The 05/06 basketball team was one of the most, if not the most, talented in our history. With 4 1st round picks and a solid rotation of role players, the sky was the limit for this loaded squad that was only 2 years removed from a national championship. We all know what happened, so no need to re-visit, but suffice it to say an Elite-Eight appearance was a huge disappointment given the combination of talent, experience and depth on the roster. For that reason it was pretty interesting, albeit a little disappointing, to see where the key members of this team are post-UConn.
The star of this class, Gay has turned out to be a much better pro than people thought he would be after his college career. A top talent who fell to 8th overall due to concerns about his motivation and shooting range, Gay was immediately traded from the Rockets to the Grizzlies where he spent seven years putting up very consistent numbers since year 2 to the tune of 20 points, 6 boards and 2 assists for a playoff contender. In 2013 he was traded to the cellar-dwelling Raptors as part of a 3 way deal.
Taken 12th overall by the Hornets, Hilton spent 4 years on the team not doing a whole lot, averaging 15 minutes per game behind Tyson Chandler. He bounced around with 4 different teams before signing with a French team for 2011-2012 and in Greece the following. He just finished up a season with the D-Leauge’s Santa Cruz Warriors, starting 24 games while averaging 13 points and 6.8 rebounds.
Drafted 22nd overall, right after Rajon Rondo, Williams did 3 years on 3 teams in the NBA before shipping off to Russia for a one year contract. He spent the next year in China, in the same league at the same time as Boone, and currently plays for Unicaja Malaga alongside fellow 2006 draftee Fran Vasquez. It looks like the highlight of his career thus far has been a brief stint in the Puerto Rican Basketball League where he made the All-league first team, All-Star Game MVP, and Skills Contest Winner in the summer of 2009 before singing with the Grizzlies for the NBA Season.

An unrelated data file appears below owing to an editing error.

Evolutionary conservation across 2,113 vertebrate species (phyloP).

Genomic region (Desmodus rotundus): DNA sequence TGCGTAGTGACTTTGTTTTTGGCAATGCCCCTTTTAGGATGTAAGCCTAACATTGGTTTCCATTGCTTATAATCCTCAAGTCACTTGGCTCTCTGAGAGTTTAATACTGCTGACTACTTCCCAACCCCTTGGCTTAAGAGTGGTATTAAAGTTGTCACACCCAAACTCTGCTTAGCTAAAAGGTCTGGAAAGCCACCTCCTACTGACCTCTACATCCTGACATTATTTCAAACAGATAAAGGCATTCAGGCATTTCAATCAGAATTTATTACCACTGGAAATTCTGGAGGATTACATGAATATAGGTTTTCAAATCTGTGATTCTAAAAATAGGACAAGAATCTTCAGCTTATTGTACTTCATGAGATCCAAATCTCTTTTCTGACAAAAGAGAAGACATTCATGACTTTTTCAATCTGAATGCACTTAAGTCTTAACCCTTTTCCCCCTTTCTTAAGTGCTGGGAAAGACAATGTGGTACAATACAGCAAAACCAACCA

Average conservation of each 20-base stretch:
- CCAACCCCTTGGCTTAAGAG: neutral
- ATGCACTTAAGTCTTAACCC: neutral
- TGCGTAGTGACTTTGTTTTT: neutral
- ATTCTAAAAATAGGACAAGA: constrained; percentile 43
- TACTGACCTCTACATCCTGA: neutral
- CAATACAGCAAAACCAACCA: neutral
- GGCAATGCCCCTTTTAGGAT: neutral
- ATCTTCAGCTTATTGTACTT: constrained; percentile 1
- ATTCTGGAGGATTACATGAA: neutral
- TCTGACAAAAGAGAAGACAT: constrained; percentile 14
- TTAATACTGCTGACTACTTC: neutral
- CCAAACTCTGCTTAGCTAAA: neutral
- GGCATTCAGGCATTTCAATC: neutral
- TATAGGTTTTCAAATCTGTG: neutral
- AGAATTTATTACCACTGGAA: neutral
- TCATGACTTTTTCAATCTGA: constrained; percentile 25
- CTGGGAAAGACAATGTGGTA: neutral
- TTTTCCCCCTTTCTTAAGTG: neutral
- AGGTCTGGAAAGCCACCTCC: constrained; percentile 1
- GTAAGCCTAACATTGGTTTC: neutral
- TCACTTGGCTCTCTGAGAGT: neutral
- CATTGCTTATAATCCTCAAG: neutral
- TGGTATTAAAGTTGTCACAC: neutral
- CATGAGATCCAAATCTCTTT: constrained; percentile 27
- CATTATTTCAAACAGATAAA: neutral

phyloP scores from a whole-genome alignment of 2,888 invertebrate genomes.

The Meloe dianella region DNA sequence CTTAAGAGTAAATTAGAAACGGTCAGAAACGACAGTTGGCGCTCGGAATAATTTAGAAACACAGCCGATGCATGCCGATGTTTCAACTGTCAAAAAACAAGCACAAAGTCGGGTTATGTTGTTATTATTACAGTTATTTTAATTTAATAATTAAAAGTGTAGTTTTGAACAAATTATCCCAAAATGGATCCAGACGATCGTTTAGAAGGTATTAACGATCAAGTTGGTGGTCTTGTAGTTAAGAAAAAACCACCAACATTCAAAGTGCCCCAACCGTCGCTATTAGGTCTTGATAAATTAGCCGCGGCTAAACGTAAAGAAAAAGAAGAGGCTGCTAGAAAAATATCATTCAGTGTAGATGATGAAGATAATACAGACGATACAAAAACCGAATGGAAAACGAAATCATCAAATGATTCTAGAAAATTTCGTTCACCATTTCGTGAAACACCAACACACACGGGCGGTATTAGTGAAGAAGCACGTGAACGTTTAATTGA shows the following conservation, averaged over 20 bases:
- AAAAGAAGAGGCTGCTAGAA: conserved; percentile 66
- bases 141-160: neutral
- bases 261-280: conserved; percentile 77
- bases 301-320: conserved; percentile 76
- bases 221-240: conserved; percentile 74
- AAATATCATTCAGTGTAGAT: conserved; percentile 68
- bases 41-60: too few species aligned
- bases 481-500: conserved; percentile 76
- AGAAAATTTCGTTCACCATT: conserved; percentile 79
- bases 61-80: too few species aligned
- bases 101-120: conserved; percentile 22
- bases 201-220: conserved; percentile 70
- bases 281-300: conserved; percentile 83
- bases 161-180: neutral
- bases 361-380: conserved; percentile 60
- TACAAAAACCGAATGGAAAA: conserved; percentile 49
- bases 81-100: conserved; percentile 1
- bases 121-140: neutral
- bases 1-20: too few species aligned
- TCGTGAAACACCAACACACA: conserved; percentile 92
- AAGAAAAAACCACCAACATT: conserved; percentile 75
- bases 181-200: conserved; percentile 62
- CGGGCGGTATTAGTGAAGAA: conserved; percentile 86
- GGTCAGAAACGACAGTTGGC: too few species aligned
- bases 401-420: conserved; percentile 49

Boonie was taken 23rd overall in the Draft, right after Marcus Williams. The fourth Husky picked in the first round that year, Boone’s career got off to a slow start. He did pretty well in the summer league that year (for whatever that’s worth) but couldn’t seem to get much traction in the league. He did a couple of years in China before signing with the Iowa Energy of the D-League in 2013, where he only played 2 games before sitting out the year due to injury.
Taken 40th overall by the Sonics, Brown played sparingly in the D-League for a few years and did stints in Turkey, Italy, Philippines, Poland, Argentina, Romania and mother Canada. He is currently in Romania.
Despite the runaway success of “Pickup Truck”, Big Ed chose to pursue a career in professional sports. He actually signed as an undrafted free agent with the St. Louis Rams to tryout as a Tight-End, but that was a short lived experiment. He was soon playing ball in Europe before settling in Argentina where he has been playing since 2008, winning the league scoring title his first year. Seriously though, I love "Pickup Truck"
UConn’s career leader in three-pointers, Rashad went undrafted by the NBA (personally, I had a very hard time believing he couldn't be a Kyle Korver) ultimately ending up in Italy where he actually led Serie A in scoring for the 08/09 season. He was picked 9th overall in the D-League draft in 2009 by the Iowa Energy, though he ended up being bought out by an Italian team where he finished the rest of the season. After stops in Latvia, Iran and Lebanon, he settled in Venezuela where he plays for Cocodrilos de Caracas.
So besides Rudy Gay, not a whole lot of success at the NBA level among this group. Nevertheless, I think Boone and Armstrong have a shot of developing into competent big men. One needs to remember that the looming lockout and actual work stoppage had a pretty significant effect on the career arc of developing players. Certainly you wouldn't expect the 12th overall pick to be a fringe player after 4 years, but better to spend some time overseas or in the D-League playing consistently rather than wasting away on the bench in the NBA as so many promising players before them have. If you weren't a lock for a starting role in the NBA, or even a roster spot, then why would you pursue that given the uncertainty of the labor situation? That’s why Boone ended up in China and is now in the D-League to prove his mettle, same with Armstrong. We’ll keep tabs on them as they (hopefully) make their name in the D-League and onto NBA rosters.